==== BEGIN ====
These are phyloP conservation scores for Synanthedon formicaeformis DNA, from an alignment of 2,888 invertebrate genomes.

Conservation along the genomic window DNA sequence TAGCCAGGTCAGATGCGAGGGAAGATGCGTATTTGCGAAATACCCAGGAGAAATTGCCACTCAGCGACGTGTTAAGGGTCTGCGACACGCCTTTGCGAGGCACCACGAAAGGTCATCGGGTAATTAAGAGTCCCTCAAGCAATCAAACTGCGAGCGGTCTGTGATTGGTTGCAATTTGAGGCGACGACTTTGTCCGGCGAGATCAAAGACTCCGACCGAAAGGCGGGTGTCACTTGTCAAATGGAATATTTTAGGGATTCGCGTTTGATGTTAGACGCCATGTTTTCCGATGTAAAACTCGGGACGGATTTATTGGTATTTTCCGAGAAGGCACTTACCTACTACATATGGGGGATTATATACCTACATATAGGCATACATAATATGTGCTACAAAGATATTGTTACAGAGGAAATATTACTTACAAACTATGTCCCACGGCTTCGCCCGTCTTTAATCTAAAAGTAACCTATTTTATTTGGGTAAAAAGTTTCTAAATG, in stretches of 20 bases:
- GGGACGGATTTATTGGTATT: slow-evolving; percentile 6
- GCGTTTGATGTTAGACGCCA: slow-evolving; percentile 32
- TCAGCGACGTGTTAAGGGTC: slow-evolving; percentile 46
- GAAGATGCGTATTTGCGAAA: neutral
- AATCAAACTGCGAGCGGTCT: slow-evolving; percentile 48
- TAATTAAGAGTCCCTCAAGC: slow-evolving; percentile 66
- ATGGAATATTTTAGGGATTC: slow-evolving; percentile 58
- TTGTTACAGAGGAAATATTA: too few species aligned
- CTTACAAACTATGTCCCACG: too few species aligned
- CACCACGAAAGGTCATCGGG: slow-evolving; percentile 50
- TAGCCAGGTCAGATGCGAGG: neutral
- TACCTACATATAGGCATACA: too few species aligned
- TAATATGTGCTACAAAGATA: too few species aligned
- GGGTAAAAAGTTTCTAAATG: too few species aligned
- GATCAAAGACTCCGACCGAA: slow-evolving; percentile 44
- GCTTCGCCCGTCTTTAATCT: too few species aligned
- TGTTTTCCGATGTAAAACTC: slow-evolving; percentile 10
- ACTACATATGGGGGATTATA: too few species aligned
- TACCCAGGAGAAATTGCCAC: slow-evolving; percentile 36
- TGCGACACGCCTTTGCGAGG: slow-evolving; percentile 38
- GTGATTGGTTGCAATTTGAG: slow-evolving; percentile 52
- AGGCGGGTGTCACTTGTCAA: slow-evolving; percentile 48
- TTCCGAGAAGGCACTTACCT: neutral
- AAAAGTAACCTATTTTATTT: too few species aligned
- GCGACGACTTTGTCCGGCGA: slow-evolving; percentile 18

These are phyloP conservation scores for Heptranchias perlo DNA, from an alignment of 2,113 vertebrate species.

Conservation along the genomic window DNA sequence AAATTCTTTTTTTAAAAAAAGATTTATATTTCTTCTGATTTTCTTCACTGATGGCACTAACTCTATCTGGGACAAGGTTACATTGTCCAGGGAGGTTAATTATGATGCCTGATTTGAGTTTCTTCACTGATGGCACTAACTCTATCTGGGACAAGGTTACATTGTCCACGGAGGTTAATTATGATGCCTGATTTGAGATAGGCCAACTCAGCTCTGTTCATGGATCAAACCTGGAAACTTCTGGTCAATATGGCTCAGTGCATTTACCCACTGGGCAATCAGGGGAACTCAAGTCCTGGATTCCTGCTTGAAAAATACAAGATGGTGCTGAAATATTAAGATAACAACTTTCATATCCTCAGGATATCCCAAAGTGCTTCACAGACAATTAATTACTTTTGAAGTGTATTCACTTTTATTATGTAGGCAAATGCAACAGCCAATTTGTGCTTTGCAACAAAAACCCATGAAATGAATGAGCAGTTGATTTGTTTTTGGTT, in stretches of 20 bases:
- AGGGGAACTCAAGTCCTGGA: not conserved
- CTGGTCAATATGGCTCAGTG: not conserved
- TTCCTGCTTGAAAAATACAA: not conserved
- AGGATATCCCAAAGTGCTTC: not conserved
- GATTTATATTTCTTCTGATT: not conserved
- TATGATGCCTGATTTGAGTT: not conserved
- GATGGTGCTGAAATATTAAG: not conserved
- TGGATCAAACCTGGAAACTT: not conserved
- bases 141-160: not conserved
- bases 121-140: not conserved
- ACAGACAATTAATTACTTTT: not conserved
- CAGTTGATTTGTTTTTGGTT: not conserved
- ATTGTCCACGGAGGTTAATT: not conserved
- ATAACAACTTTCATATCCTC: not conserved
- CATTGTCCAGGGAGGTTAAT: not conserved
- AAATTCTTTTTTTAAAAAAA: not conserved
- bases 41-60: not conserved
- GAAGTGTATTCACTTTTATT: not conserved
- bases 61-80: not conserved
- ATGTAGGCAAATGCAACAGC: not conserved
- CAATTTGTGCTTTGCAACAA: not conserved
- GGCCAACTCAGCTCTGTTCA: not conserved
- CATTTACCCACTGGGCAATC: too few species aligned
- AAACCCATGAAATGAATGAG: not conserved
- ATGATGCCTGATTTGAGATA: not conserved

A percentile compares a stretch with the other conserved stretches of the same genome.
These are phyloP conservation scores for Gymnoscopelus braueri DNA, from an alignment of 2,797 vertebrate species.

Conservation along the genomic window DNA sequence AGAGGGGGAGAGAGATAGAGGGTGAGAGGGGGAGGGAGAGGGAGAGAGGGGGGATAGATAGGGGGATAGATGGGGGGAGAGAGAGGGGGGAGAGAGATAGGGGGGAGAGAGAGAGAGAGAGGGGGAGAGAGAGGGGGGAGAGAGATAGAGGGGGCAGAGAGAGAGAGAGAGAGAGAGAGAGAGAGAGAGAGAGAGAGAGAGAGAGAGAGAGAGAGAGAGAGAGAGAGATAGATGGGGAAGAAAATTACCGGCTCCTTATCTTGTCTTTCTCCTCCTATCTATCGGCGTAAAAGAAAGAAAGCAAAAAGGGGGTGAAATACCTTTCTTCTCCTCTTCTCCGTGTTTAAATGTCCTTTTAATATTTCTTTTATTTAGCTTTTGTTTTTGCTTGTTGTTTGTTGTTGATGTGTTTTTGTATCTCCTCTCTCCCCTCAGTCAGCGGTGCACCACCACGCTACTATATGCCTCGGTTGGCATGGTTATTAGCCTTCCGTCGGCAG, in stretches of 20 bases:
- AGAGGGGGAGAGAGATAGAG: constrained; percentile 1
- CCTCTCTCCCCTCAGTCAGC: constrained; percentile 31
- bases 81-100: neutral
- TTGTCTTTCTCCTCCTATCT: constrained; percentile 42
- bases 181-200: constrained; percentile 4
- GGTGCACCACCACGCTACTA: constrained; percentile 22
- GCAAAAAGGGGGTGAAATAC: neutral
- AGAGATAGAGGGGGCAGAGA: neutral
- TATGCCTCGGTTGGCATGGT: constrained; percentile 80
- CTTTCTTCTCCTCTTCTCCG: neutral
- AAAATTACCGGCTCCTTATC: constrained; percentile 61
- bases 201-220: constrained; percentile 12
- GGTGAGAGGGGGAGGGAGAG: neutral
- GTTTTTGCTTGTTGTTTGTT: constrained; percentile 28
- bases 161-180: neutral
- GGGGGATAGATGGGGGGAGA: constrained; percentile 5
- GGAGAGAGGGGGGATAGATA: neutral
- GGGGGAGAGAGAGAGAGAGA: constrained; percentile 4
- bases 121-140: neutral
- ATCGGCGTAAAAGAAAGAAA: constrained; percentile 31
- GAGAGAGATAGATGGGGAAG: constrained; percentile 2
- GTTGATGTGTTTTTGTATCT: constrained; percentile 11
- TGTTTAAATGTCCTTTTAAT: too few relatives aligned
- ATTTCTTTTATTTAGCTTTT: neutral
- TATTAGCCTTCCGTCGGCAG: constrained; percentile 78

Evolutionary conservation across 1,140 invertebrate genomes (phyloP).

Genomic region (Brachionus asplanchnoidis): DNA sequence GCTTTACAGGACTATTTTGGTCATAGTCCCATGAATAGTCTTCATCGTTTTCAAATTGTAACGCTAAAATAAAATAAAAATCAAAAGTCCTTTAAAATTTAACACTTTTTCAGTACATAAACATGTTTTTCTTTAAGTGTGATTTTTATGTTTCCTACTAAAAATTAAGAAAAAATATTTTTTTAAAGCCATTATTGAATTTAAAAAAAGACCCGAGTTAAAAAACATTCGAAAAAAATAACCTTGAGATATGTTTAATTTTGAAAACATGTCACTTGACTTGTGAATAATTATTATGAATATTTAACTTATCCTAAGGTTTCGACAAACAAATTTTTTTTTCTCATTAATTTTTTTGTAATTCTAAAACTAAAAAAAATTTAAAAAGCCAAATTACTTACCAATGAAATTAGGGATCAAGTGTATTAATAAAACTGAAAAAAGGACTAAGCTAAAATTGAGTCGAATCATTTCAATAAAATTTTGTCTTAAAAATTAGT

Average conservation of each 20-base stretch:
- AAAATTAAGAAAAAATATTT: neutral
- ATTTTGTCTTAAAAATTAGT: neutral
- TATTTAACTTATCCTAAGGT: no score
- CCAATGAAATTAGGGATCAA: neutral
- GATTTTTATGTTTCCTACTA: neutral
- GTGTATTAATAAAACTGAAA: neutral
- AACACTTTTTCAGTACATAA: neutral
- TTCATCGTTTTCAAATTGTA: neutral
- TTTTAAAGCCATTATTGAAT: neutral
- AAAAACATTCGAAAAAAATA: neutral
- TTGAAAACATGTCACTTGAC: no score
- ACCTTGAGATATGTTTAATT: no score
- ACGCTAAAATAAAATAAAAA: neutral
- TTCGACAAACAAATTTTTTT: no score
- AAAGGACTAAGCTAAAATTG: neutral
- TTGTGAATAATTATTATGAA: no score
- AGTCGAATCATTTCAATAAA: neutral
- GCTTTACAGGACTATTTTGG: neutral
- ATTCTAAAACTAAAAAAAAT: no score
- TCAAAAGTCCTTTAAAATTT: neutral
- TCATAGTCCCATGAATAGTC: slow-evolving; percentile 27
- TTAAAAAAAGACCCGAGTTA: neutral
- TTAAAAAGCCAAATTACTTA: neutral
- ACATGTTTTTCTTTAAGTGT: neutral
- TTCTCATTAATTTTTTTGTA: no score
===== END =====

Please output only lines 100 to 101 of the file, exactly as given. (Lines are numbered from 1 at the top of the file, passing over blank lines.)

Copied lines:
- AAAGGACTAAGCTAAAATTG: neutral
- TTGTGAATAATTATTATGAA: no score